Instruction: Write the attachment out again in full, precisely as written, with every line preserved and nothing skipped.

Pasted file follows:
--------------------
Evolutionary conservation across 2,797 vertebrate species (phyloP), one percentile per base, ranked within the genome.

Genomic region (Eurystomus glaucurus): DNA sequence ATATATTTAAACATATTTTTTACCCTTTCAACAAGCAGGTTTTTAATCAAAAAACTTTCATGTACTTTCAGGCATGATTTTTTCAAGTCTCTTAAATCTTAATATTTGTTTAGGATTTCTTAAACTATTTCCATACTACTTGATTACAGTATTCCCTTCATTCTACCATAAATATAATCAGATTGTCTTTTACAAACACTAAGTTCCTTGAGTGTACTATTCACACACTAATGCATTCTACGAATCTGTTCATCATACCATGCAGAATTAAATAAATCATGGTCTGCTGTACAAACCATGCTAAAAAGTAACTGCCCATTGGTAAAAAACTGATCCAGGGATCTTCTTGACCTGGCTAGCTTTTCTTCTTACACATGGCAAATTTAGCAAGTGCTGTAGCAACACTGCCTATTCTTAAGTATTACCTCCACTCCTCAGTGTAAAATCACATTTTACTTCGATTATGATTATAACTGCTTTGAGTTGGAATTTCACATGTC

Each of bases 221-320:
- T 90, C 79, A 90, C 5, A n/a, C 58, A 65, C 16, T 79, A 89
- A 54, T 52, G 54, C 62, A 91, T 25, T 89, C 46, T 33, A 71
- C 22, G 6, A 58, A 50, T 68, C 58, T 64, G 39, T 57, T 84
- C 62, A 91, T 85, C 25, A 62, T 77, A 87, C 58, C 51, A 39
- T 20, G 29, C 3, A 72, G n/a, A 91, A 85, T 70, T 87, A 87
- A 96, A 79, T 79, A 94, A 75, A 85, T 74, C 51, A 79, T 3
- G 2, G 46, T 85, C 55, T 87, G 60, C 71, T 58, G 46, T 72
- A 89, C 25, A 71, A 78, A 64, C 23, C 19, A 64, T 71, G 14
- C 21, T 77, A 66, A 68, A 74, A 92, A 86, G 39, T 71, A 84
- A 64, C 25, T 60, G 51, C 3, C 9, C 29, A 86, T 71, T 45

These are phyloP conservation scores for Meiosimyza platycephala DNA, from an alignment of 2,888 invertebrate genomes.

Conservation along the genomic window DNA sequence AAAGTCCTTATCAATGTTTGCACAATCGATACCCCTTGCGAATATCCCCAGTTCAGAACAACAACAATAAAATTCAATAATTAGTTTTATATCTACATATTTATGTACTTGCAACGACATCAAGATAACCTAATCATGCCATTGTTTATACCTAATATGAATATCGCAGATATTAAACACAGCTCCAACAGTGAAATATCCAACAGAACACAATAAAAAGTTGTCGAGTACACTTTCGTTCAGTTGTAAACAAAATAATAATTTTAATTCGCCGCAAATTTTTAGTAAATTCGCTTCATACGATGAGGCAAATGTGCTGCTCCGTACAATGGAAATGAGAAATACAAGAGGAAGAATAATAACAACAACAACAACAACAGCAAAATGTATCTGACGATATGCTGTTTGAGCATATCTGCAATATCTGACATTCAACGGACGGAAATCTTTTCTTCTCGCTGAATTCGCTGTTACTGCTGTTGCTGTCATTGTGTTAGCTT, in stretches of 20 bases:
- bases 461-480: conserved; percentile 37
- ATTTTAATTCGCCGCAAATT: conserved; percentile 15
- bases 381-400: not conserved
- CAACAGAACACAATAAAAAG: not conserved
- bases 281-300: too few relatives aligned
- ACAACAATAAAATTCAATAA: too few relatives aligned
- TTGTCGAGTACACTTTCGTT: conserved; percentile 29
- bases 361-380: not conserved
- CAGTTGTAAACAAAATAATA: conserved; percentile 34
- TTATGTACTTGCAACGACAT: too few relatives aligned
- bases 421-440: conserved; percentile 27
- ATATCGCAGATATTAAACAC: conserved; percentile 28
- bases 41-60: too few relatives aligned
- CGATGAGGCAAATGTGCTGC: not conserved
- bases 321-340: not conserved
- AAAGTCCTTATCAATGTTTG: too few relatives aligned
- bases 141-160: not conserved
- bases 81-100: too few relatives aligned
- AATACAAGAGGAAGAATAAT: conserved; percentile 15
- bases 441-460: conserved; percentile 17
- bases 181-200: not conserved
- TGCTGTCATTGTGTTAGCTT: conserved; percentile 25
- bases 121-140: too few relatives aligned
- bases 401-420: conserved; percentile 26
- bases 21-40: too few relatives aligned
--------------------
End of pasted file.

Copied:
Evolutionary conservation across 2,797 vertebrate species (phyloP), one percentile per base, ranked within the genome.

Genomic region (Eurystomus glaucurus): DNA sequence ATATATTTAAACATATTTTTTACCCTTTCAACAAGCAGGTTTTTAATCAAAAAACTTTCATGTACTTTCAGGCATGATTTTTTCAAGTCTCTTAAATCTTAATATTTGTTTAGGATTTCTTAAACTATTTCCATACTACTTGATTACAGTATTCCCTTCATTCTACCATAAATATAATCAGATTGTCTTTTACAAACACTAAGTTCCTTGAGTGTACTATTCACACACTAATGCATTCTACGAATCTGTTCATCATACCATGCAGAATTAAATAAATCATGGTCTGCTGTACAAACCATGCTAAAAAGTAACTGCCCATTGGTAAAAAACTGATCCAGGGATCTTCTTGACCTGGCTAGCTTTTCTTCTTACACATGGCAAATTTAGCAAGTGCTGTAGCAACACTGCCTATTCTTAAGTATTACCTCCACTCCTCAGTGTAAAATCACATTTTACTTCGATTATGATTATAACTGCTTTGAGTTGGAATTTCACATGTC

Each of bases 221-320:
- T 90, C 79, A 90, C 5, A n/a, C 58, A 65, C 16, T 79, A 89
- A 54, T 52, G 54, C 62, A 91, T 25, T 89, C 46, T 33, A 71
- C 22, G 6, A 58, A 50, T 68, C 58, T 64, G 39, T 57, T 84
- C 62, A 91, T 85, C 25, A 62, T 77, A 87, C 58, C 51, A 39
- T 20, G 29, C 3, A 72, G n/a, A 91, A 85, T 70, T 87, A 87
- A 96, A 79, T 79, A 94, A 75, A 85, T 74, C 51, A 79, T 3
- G 2, G 46, T 85, C 55, T 87, G 60, C 71, T 58, G 46, T 72
- A 89, C 25, A 71, A 78, A 64, C 23, C 19, A 64, T 71, G 14
- C 21, T 77, A 66, A 68, A 74, A 92, A 86, G 39, T 71, A 84
- A 64, C 25, T 60, G 51, C 3, C 9, C 29, A 86, T 71, T 45

These are phyloP conservation scores for Meiosimyza platycephala DNA, from an alignment of 2,888 invertebrate genomes.

Conservation along the genomic window DNA sequence AAAGTCCTTATCAATGTTTGCACAATCGATACCCCTTGCGAATATCCCCAGTTCAGAACAACAACAATAAAATTCAATAATTAGTTTTATATCTACATATTTATGTACTTGCAACGACATCAAGATAACCTAATCATGCCATTGTTTATACCTAATATGAATATCGCAGATATTAAACACAGCTCCAACAGTGAAATATCCAACAGAACACAATAAAAAGTTGTCGAGTACACTTTCGTTCAGTTGTAAACAAAATAATAATTTTAATTCGCCGCAAATTTTTAGTAAATTCGCTTCATACGATGAGGCAAATGTGCTGCTCCGTACAATGGAAATGAGAAATACAAGAGGAAGAATAATAACAACAACAACAACAACAGCAAAATGTATCTGACGATATGCTGTTTGAGCATATCTGCAATATCTGACATTCAACGGACGGAAATCTTTTCTTCTCGCTGAATTCGCTGTTACTGCTGTTGCTGTCATTGTGTTAGCTT, in stretches of 20 bases:
- bases 461-480: conserved; percentile 37
- ATTTTAATTCGCCGCAAATT: conserved; percentile 15
- bases 381-400: not conserved
- CAACAGAACACAATAAAAAG: not conserved
- bases 281-300: too few relatives aligned
- ACAACAATAAAATTCAATAA: too few relatives aligned
- TTGTCGAGTACACTTTCGTT: conserved; percentile 29
- bases 361-380: not conserved
- CAGTTGTAAACAAAATAATA: conserved; percentile 34
- TTATGTACTTGCAACGACAT: too few relatives aligned
- bases 421-440: conserved; percentile 27
- ATATCGCAGATATTAAACAC: conserved; percentile 28
- bases 41-60: too few relatives aligned
- CGATGAGGCAAATGTGCTGC: not conserved
- bases 321-340: not conserved
- AAAGTCCTTATCAATGTTTG: too few relatives aligned
- bases 141-160: not conserved
- bases 81-100: too few relatives aligned
- AATACAAGAGGAAGAATAAT: conserved; percentile 15
- bases 441-460: conserved; percentile 17
- bases 181-200: not conserved
- TGCTGTCATTGTGTTAGCTT: conserved; percentile 25
- bases 121-140: too few relatives aligned
- bases 401-420: conserved; percentile 26
- bases 21-40: too few relatives aligned